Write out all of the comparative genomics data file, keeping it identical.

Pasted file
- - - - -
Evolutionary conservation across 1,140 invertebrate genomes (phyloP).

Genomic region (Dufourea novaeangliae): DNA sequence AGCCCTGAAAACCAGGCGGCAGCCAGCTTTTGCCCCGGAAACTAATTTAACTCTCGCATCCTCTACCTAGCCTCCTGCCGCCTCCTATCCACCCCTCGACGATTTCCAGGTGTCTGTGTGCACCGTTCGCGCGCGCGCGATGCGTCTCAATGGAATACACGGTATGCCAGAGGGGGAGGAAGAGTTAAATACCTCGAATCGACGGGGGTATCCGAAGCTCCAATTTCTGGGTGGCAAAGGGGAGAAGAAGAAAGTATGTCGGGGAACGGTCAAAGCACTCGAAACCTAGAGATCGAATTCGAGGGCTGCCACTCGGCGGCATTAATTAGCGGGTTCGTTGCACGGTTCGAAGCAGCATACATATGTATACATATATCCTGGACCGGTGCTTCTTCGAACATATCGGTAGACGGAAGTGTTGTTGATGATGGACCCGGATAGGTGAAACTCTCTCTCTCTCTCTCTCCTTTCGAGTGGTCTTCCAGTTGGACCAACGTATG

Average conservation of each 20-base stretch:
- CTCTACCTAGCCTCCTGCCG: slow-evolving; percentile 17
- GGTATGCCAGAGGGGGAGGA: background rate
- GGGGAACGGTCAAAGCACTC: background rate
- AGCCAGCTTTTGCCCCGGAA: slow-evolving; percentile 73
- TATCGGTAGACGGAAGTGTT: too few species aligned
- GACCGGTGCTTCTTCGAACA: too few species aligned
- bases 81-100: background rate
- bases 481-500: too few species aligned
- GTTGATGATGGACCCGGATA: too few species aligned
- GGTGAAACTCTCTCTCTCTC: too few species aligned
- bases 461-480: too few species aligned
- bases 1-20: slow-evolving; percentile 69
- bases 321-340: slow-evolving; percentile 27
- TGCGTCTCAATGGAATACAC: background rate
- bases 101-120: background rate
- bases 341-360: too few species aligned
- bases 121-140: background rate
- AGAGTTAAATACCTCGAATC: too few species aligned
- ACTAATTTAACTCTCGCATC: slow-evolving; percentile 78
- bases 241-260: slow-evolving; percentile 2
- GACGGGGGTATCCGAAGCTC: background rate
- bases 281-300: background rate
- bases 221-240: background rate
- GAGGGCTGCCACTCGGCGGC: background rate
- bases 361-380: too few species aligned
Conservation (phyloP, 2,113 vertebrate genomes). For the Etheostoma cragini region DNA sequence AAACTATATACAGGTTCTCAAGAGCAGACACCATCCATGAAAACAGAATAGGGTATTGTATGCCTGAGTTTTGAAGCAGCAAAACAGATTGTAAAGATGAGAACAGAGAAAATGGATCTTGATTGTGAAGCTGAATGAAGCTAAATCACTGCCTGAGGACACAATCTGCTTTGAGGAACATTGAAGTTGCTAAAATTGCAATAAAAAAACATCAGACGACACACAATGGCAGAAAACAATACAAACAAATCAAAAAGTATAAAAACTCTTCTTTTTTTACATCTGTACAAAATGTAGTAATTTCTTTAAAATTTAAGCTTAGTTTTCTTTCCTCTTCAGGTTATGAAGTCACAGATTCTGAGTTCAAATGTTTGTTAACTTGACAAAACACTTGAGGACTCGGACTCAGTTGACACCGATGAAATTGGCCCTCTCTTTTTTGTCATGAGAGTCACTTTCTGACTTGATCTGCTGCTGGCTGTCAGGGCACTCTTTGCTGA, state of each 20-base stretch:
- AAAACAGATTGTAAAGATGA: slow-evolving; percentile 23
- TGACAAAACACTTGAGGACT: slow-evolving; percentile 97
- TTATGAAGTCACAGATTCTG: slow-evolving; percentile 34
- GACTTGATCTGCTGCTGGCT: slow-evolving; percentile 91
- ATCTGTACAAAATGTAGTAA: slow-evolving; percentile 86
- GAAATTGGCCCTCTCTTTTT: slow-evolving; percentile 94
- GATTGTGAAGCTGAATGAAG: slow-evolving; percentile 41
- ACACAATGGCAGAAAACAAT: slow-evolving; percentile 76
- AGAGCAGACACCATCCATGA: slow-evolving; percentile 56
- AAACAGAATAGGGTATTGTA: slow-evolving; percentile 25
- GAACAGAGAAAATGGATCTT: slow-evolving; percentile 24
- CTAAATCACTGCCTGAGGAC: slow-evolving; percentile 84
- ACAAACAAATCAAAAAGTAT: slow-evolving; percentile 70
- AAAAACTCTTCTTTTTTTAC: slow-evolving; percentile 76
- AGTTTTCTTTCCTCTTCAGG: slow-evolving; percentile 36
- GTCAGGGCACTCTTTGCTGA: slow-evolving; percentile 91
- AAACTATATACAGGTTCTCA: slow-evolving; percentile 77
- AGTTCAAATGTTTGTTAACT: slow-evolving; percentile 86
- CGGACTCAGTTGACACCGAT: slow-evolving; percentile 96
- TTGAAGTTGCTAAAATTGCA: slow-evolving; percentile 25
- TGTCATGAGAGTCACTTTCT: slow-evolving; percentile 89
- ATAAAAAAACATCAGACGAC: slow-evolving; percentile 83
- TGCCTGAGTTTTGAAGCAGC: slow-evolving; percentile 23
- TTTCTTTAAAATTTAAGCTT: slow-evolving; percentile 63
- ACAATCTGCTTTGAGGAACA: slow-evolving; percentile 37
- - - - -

Evolutionary conservation across 1,140 invertebrate genomes (phyloP).

Genomic region (Dufourea novaeangliae): DNA sequence AGCCCTGAAAACCAGGCGGCAGCCAGCTTTTGCCCCGGAAACTAATTTAACTCTCGCATCCTCTACCTAGCCTCCTGCCGCCTCCTATCCACCCCTCGACGATTTCCAGGTGTCTGTGTGCACCGTTCGCGCGCGCGCGATGCGTCTCAATGGAATACACGGTATGCCAGAGGGGGAGGAAGAGTTAAATACCTCGAATCGACGGGGGTATCCGAAGCTCCAATTTCTGGGTGGCAAAGGGGAGAAGAAGAAAGTATGTCGGGGAACGGTCAAAGCACTCGAAACCTAGAGATCGAATTCGAGGGCTGCCACTCGGCGGCATTAATTAGCGGGTTCGTTGCACGGTTCGAAGCAGCATACATATGTATACATATATCCTGGACCGGTGCTTCTTCGAACATATCGGTAGACGGAAGTGTTGTTGATGATGGACCCGGATAGGTGAAACTCTCTCTCTCTCTCTCTCCTTTCGAGTGGTCTTCCAGTTGGACCAACGTATG

Average conservation of each 20-base stretch:
- CTCTACCTAGCCTCCTGCCG: slow-evolving; percentile 17
- GGTATGCCAGAGGGGGAGGA: background rate
- GGGGAACGGTCAAAGCACTC: background rate
- AGCCAGCTTTTGCCCCGGAA: slow-evolving; percentile 73
- TATCGGTAGACGGAAGTGTT: too few species aligned
- GACCGGTGCTTCTTCGAACA: too few species aligned
- bases 81-100: background rate
- bases 481-500: too few species aligned
- GTTGATGATGGACCCGGATA: too few species aligned
- GGTGAAACTCTCTCTCTCTC: too few species aligned
- bases 461-480: too few species aligned
- bases 1-20: slow-evolving; percentile 69
- bases 321-340: slow-evolving; percentile 27
- TGCGTCTCAATGGAATACAC: background rate
- bases 101-120: background rate
- bases 341-360: too few species aligned
- bases 121-140: background rate
- AGAGTTAAATACCTCGAATC: too few species aligned
- ACTAATTTAACTCTCGCATC: slow-evolving; percentile 78
- bases 241-260: slow-evolving; percentile 2
- GACGGGGGTATCCGAAGCTC: background rate
- bases 281-300: background rate
- bases 221-240: background rate
- GAGGGCTGCCACTCGGCGGC: background rate
- bases 361-380: too few species aligned
Conservation (phyloP, 2,113 vertebrate genomes). For the Etheostoma cragini region DNA sequence AAACTATATACAGGTTCTCAAGAGCAGACACCATCCATGAAAACAGAATAGGGTATTGTATGCCTGAGTTTTGAAGCAGCAAAACAGATTGTAAAGATGAGAACAGAGAAAATGGATCTTGATTGTGAAGCTGAATGAAGCTAAATCACTGCCTGAGGACACAATCTGCTTTGAGGAACATTGAAGTTGCTAAAATTGCAATAAAAAAACATCAGACGACACACAATGGCAGAAAACAATACAAACAAATCAAAAAGTATAAAAACTCTTCTTTTTTTACATCTGTACAAAATGTAGTAATTTCTTTAAAATTTAAGCTTAGTTTTCTTTCCTCTTCAGGTTATGAAGTCACAGATTCTGAGTTCAAATGTTTGTTAACTTGACAAAACACTTGAGGACTCGGACTCAGTTGACACCGATGAAATTGGCCCTCTCTTTTTTGTCATGAGAGTCACTTTCTGACTTGATCTGCTGCTGGCTGTCAGGGCACTCTTTGCTGA, state of each 20-base stretch:
- AAAACAGATTGTAAAGATGA: slow-evolving; percentile 23
- TGACAAAACACTTGAGGACT: slow-evolving; percentile 97
- TTATGAAGTCACAGATTCTG: slow-evolving; percentile 34
- GACTTGATCTGCTGCTGGCT: slow-evolving; percentile 91
- ATCTGTACAAAATGTAGTAA: slow-evolving; percentile 86
- GAAATTGGCCCTCTCTTTTT: slow-evolving; percentile 94
- GATTGTGAAGCTGAATGAAG: slow-evolving; percentile 41
- ACACAATGGCAGAAAACAAT: slow-evolving; percentile 76
- AGAGCAGACACCATCCATGA: slow-evolving; percentile 56
- AAACAGAATAGGGTATTGTA: slow-evolving; percentile 25
- GAACAGAGAAAATGGATCTT: slow-evolving; percentile 24
- CTAAATCACTGCCTGAGGAC: slow-evolving; percentile 84
- ACAAACAAATCAAAAAGTAT: slow-evolving; percentile 70
- AAAAACTCTTCTTTTTTTAC: slow-evolving; percentile 76
- AGTTTTCTTTCCTCTTCAGG: slow-evolving; percentile 36
- GTCAGGGCACTCTTTGCTGA: slow-evolving; percentile 91
- AAACTATATACAGGTTCTCA: slow-evolving; percentile 77
- AGTTCAAATGTTTGTTAACT: slow-evolving; percentile 86
- CGGACTCAGTTGACACCGAT: slow-evolving; percentile 96
- TTGAAGTTGCTAAAATTGCA: slow-evolving; percentile 25
- TGTCATGAGAGTCACTTTCT: slow-evolving; percentile 89
- ATAAAAAAACATCAGACGAC: slow-evolving; percentile 83
- TGCCTGAGTTTTGAAGCAGC: slow-evolving; percentile 23
- TTTCTTTAAAATTTAAGCTT: slow-evolving; percentile 63
- ACAATCTGCTTTGAGGAACA: slow-evolving; percentile 37